Bejeweled is a highly addictive puzzle game from Popcap Games for Internet Explorer/ActiveX, for 32-bit Windows, for PalmOS-driven devices and as a MIDlet for Java-enabled MIDP-compatible mobile phones, as well as a Game Boy Advance version published by Majesco. The basic concept of the game involves exchanging the position of two adjacent tiles (jewels) in order to line up three or more identical tiles horizontally or vertically.

When the tiles are lined up they are removed, and tiles fall from the top of the playfield to fill the empty space. If jewels falling as the result of this line up into groups of three or more, they too will clear. This is called a cascade. Cascades cause a gauge at the bottom of the game display to fill up, and when it does so you receive a level-clearing bonus, a number of blocks are eliminated randomly, and blocks fall. It is possible that this will lead to another series of cascades that will fill up the meter again, et cetera.

There are two basic modes of play; timed, and normal. During the timed version, the meter will steadily decrease, and if there are no available moves, the playfield is cleared and refilled. In the normal game, if there are no available moves, the game is over.

There are four versions of the Bejeweled game besides the sequel, Bejeweled 2. The original was pesented on the web using ActiveX, which means it can only be played in Internet Explorer and on Windows. This was followed by a version which runs on Windows natively, and finally a version for PalmOS PDAs. Eventually, a Java MIDlet version was released for MIDP-compatible phones, and Majesco (maker of console games) brought a port to the GBA. These last two are the only versions played without a pointing device; the windows versions are mouse-controlled and the Palm version with the stylus.

While Bejeweled is a great deal of fun, each version has at least its share of problems and some amount of aggravation by design. The MIDP version in particular can get into a state where empty space is not refilled if the JVM (Java Virtual Machine) is interrupted, such as when a text message is received, yet the timer continues to run out. I have had both windows versions fail to credit me for a cascade that occurs as the timer expires, while the Java version will run out the timer while a match is being cleared, even when a cascade is about to occur - behavior not shared by the Windows versions of the game. These sorts of problems are endemic to Popcap games. In addition to these problems, the Java version has another fairly pathetic bug - the score is stored using a fairly small signed integer. I acheived a score of over 200,000, and the next time I ran the game I was informed that my score was approximately negative 32,000. While the game is very simple, the Java version takes over 140kB storage on your phone, more than Rayman 3 or either Prince of Persia MIDP game.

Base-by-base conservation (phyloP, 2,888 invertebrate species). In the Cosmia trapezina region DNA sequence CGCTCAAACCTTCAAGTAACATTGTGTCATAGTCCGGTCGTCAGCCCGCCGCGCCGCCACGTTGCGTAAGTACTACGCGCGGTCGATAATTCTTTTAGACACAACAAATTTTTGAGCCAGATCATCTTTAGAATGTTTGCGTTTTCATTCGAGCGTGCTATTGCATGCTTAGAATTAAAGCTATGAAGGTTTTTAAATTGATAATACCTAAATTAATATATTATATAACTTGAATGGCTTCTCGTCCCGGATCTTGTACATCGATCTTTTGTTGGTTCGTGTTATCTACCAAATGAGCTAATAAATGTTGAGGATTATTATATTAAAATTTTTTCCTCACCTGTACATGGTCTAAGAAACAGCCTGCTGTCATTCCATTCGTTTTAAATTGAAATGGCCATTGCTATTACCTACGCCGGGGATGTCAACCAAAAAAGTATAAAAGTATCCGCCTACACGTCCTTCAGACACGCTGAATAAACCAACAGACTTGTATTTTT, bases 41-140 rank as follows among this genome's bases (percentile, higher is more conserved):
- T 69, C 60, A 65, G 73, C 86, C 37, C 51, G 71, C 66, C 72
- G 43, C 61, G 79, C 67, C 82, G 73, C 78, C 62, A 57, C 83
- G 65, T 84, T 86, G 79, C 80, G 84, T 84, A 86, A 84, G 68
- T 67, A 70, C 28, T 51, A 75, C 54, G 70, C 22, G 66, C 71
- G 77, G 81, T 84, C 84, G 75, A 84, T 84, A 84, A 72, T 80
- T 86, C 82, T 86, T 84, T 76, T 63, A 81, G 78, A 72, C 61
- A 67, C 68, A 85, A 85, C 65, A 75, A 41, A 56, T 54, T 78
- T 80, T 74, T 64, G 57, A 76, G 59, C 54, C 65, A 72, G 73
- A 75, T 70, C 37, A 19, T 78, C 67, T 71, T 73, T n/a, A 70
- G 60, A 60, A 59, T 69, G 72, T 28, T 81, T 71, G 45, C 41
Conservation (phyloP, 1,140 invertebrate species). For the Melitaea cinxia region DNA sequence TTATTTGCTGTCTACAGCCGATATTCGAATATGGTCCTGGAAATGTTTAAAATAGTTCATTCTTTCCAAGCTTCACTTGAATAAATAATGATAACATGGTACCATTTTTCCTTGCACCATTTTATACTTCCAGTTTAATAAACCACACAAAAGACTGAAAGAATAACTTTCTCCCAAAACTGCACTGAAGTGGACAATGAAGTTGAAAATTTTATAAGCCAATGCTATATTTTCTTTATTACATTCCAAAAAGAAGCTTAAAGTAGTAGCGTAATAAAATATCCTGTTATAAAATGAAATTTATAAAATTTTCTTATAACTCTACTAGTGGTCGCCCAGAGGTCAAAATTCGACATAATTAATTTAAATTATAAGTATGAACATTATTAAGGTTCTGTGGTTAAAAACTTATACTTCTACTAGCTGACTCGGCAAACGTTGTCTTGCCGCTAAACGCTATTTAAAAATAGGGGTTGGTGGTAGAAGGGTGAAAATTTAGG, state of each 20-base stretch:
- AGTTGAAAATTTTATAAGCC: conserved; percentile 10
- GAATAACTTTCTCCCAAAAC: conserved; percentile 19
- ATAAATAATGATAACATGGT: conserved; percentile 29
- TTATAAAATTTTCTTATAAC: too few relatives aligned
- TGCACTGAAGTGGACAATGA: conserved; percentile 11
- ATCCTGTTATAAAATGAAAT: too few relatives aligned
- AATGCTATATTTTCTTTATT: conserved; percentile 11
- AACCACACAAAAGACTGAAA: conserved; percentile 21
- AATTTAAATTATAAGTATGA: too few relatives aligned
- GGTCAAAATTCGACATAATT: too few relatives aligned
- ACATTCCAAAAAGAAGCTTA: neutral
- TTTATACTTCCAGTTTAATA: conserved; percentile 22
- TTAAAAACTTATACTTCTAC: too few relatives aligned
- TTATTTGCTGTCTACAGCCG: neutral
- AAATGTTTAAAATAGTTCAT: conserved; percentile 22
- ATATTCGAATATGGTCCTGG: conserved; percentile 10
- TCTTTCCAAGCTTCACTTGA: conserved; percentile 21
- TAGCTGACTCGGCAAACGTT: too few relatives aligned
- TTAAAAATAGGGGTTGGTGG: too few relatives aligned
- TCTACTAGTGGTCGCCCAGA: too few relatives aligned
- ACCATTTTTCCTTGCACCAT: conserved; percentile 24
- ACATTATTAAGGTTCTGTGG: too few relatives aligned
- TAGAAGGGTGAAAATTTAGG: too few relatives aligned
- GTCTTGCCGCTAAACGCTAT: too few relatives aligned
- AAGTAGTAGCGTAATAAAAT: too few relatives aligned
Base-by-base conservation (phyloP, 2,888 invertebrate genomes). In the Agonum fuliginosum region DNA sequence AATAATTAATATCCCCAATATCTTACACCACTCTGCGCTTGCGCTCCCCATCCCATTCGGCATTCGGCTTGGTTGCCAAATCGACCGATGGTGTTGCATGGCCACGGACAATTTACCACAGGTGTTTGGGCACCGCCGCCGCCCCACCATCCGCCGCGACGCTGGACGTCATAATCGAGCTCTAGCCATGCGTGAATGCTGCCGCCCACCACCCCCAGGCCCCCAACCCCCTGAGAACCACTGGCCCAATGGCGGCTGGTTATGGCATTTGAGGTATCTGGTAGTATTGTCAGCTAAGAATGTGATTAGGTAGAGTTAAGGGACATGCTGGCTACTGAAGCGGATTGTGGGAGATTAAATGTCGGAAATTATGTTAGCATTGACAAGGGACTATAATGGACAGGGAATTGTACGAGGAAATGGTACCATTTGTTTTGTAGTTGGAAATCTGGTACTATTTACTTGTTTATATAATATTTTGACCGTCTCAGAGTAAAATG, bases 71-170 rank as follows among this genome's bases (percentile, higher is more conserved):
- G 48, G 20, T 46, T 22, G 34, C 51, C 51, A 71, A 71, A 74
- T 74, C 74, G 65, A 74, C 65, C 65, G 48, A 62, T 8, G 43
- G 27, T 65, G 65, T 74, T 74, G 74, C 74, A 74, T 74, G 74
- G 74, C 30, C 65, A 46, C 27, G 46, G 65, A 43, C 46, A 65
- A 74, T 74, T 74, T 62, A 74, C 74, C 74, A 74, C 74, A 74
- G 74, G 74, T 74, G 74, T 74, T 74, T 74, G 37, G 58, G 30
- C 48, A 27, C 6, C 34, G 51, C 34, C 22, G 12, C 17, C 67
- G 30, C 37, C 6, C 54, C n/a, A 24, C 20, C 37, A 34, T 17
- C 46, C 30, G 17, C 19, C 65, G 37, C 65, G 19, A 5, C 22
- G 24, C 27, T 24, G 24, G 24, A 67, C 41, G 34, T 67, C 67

The word bejeweled means "decorated with jewels"; see also adorned and encrusted.

Title: Bejeweled
Developer: PopCap Games, Inc. and Astraware Ltd.
Publisher: PopCap Games, Inc.
Year: 2000
Platforms: Flash, Windows, Mac OS X, Palm OS, PocketPC, Smartphone, XBox, fifth generation iPod
Genre: Puzzle
Players: One player only

Bejeweled is a simple colour matching puzzle game in a similar vein to Yoshi's Cookie, Columns and Puyo Puyo. A grid is filled with colourful jewels, and the object of the game is to swap pairs of them so that three jewels of matching colour line up in a row.

The classic mode of play has no time limit, which means that you can keep playing until you run out of valid moves. Considering that the colours of the jewels are randomised, there appears to be no correlation between how skilled you are and how far in the game you can progress.

Oddly, this apparent pointlessness isn't necessarily a flaw: considering that the game is available on handheld devices such as music players and mobile phones, the classic mode is a fun way to waste a few minutes. It's also a convenient way to learn the game. You can get into the habit of scanning for "V," "i" and "L" patterns of nearby jewels of the same colour without having to worry about losing the game before you've even started playing it properly.

As enjoyable as it is, the classic mode will probably become dull once you get the hang of it. This is where the action mode breathes new life into the game. In both modes, a meter at the side of the screen measures your progress towards the next level. In action mode, it also trickles back down like an hourglass, ensuring that you can only progress through the game if you can play it quickly enough. While this isn't relaxing like the classic mode, it makes Bejeweled feel more like a regular game that encourages you to develop your skills the more you play it.

While Bejeweled isn't the best game ever made, it's a fun way to entertain yourself for a few minutes. For this reason, it's perfectly suited to the portable devices it's most frequently played on. The iPod version in particular has the bonuses of letting you listen to your favourite music while you play, and letting you save the game to resume later on. I'd recommend it to anyone who commutes daily.

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